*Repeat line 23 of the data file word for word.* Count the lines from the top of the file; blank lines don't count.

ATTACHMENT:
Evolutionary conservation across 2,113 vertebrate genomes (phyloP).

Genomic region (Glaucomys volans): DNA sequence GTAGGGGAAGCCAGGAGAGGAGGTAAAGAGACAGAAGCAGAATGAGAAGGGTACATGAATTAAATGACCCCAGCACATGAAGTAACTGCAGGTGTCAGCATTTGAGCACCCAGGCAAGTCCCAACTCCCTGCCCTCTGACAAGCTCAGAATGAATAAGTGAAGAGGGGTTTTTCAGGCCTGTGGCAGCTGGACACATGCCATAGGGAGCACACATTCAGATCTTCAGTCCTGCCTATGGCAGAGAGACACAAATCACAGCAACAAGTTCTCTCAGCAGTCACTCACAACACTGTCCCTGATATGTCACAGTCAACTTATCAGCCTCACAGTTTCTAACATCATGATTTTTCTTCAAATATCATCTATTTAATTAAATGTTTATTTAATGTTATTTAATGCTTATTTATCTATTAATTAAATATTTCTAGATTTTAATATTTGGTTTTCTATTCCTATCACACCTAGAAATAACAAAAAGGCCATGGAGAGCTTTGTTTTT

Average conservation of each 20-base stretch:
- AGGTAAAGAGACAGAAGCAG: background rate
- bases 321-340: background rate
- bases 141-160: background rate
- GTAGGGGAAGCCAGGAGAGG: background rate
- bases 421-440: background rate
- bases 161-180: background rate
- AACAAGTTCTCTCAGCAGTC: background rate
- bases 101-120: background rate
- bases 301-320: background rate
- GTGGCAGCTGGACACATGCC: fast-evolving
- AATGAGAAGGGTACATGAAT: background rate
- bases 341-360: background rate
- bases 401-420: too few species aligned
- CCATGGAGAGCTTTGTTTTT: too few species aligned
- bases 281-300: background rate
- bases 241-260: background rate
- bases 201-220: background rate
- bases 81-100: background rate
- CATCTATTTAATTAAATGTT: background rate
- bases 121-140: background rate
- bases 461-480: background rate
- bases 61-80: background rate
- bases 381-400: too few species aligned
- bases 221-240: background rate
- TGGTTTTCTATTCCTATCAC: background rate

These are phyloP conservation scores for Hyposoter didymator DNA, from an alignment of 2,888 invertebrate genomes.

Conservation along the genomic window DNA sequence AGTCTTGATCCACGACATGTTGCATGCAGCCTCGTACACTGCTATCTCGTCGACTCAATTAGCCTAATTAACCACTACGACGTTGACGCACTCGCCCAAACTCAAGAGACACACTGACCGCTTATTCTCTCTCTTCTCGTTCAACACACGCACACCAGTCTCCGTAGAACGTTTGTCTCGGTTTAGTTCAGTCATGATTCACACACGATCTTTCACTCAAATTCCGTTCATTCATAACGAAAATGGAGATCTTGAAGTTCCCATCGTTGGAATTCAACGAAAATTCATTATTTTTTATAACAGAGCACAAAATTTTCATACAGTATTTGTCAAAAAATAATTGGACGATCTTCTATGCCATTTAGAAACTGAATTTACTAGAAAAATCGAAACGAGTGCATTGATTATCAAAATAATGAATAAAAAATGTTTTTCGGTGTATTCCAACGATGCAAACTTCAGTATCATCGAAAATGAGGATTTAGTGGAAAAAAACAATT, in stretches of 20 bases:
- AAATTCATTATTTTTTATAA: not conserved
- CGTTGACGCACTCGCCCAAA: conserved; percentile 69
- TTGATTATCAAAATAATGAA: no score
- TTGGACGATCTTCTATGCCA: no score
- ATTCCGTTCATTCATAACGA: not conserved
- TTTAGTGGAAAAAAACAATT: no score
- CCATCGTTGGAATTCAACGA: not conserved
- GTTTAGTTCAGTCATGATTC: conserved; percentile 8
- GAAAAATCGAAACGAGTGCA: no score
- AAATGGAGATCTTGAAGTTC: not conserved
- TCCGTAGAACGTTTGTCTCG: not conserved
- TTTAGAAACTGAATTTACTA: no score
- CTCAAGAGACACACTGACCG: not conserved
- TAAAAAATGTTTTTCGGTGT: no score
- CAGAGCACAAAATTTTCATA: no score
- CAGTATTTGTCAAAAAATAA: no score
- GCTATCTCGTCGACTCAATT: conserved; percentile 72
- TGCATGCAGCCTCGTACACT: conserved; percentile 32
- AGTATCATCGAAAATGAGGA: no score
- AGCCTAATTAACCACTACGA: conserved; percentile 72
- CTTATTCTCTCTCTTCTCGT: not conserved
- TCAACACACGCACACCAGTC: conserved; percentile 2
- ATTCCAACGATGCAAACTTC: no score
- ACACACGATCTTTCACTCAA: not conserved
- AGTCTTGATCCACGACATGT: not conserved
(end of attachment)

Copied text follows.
- bases 121-140: background rate